Sagging Ceiling?

Discussion in 'General Home Improvement Discussion' started by gregoire, Jan 18, 2014.

  1. Jan 18, 2014 #1

    gregoire

    gregoire

    gregoire

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    My house was built on a crawl space in '95. Over the last 10 years, some interior doors have slowly become misaligned. Convinced the floor was settling, I finally crawled under the house, with a bunyip level(tube mostly filled with water ), and took careful measurements at all 10 piles. To my surprise, they are all almost dead level! I then checked the floor joist in the area where the problem is worse , and, it too is fine!
    This house does have a large, unfinished upstairs, we have used as an attic. Is it possible the the ceiling is actually sagging and NOT the floor?
    Any suggestions on how to tell? What can be done to correct it? One of the bedroom doors is significantly bowed.

    Thanks,
    Greg
     
  2. Jan 18, 2014 #2

    oldognewtrick

    oldognewtrick

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    Do you know anyone with a laser level that you could borrow one from?
     
  3. Jan 18, 2014 #3

    gregoire

    gregoire

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    To check the level-ness of the floor? I'm afraid that wouldn't work very well under the house. With 10 supporting pyles, and HVAC ducts, there's no line-of-sight.
     
  4. Jan 18, 2014 #4

    oldognewtrick

    oldognewtrick

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    No, to check the ceiling for sag. You said the floor was level.
     
  5. Jan 18, 2014 #5

    gregoire

    gregoire

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    Oh! Gotcha, ok, thanks
     
  6. Jan 18, 2014 #6

    Wuzzat?

    Wuzzat?

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    The walls have turned from rectangles into parallelograms and the door misalignments indicate the angles of these shapes? A 1/4" gap for a 30" door means you're at 89.5 or 90.5 degrees instead 90 for the corners.
     
    Last edited: Jan 18, 2014
  7. Jan 18, 2014 #7

    gregoire

    gregoire

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    Yup, that's what's happening. Can a sagging ceiling even do this? I'm trying to post a pic of the door, but having problems with that.
     
  8. Jan 19, 2014 #8

    Wuzzat?

    Wuzzat?

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    If an 8.0000' stud leans 0.5 degrees from the vertical the ceiling will have dropped to 7.9997'. That can't be noticeable.
    ???
     
  9. Jan 19, 2014 #9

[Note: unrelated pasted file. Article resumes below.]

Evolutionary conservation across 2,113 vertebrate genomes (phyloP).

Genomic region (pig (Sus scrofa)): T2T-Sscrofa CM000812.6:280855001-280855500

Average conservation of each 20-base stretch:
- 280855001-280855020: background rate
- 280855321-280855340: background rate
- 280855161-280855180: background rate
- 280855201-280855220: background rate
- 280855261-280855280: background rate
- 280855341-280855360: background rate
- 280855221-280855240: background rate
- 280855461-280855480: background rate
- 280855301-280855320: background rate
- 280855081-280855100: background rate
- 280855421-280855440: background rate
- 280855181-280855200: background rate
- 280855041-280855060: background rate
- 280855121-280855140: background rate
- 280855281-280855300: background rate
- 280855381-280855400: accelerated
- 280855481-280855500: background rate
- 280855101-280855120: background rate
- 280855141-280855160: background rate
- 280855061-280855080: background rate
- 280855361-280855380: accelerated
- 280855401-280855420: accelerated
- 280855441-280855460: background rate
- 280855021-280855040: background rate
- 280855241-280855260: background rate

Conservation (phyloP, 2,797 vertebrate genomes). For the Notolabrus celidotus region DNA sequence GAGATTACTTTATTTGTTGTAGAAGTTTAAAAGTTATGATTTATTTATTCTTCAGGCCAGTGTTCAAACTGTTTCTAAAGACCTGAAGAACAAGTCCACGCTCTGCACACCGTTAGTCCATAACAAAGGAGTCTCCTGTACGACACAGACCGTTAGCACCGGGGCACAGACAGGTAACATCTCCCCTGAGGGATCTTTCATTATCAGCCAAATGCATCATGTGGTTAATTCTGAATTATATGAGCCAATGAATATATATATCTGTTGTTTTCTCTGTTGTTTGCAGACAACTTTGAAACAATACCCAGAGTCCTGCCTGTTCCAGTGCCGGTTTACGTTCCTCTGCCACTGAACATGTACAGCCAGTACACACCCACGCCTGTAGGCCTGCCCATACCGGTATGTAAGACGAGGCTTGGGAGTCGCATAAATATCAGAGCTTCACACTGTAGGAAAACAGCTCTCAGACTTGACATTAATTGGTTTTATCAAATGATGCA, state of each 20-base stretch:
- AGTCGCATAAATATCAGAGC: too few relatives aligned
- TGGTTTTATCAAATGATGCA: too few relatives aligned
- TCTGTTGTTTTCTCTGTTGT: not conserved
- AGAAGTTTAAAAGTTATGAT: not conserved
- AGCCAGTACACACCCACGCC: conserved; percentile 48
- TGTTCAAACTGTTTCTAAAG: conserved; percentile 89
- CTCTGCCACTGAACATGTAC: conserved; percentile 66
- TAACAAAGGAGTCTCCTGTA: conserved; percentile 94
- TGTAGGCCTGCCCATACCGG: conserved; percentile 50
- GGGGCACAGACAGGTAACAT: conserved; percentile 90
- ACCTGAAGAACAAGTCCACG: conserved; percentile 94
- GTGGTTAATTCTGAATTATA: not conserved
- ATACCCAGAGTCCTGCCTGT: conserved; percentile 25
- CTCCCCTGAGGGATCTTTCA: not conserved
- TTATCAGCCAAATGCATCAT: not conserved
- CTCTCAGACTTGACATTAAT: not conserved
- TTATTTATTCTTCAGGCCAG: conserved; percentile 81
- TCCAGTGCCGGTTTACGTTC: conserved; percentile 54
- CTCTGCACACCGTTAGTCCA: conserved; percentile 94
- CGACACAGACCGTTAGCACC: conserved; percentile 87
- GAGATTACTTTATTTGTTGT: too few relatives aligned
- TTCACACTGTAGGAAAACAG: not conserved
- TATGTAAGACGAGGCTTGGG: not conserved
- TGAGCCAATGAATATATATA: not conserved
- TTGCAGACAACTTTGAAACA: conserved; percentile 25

inspectorD

    inspectorD

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    Try using a tight string just to see how far out it is,:)
     
  10. Jan 20, 2014 #10

    Wuzzat?

    Wuzzat?

    Wuzzat?

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    Here's another.

    I have two parallel non-load-bearing east/west aligned walls, each with a door.
    The second door is about 10' w of the first.

    The eastern-most door has the upper east corner gap larger. The other door has the western upper corner gap larger. I don't know yet what the other 10 doors have done.

    It seems our whole 45 YO house has settled unevenly, and there are some small drywall cracks radiating from the door corners.
     
  11. Jan 20, 2014 #11

    nealtw

    nealtw

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    There isn't much more accurate than a water level, if you wanted to use a laser, you just set it up and measure from the line you get to the floor or ceiling.
    If the house was built with an angle the doors would have been hung plumb so the fact that it is changing is something to worry about. What kind of siding and does the house have and what kind of sheeting is behind that?
     
  12. Jan 20, 2014 #12

    Wuzzat?

    Wuzzat?

    Wuzzat?

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    After looking at four of my doors I recommend doing a "settling survey" in your house by using a framinq square to check each doorway. The hard part is figuring out what shape your house has now assumed.
     
  13. Jan 20, 2014 #13

    nealtw

    nealtw

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    Houses sheeted with shiplap instead of plywood should have an angle brace let into the studs, if that's not there, nothing will hold the house square and plumb.
     

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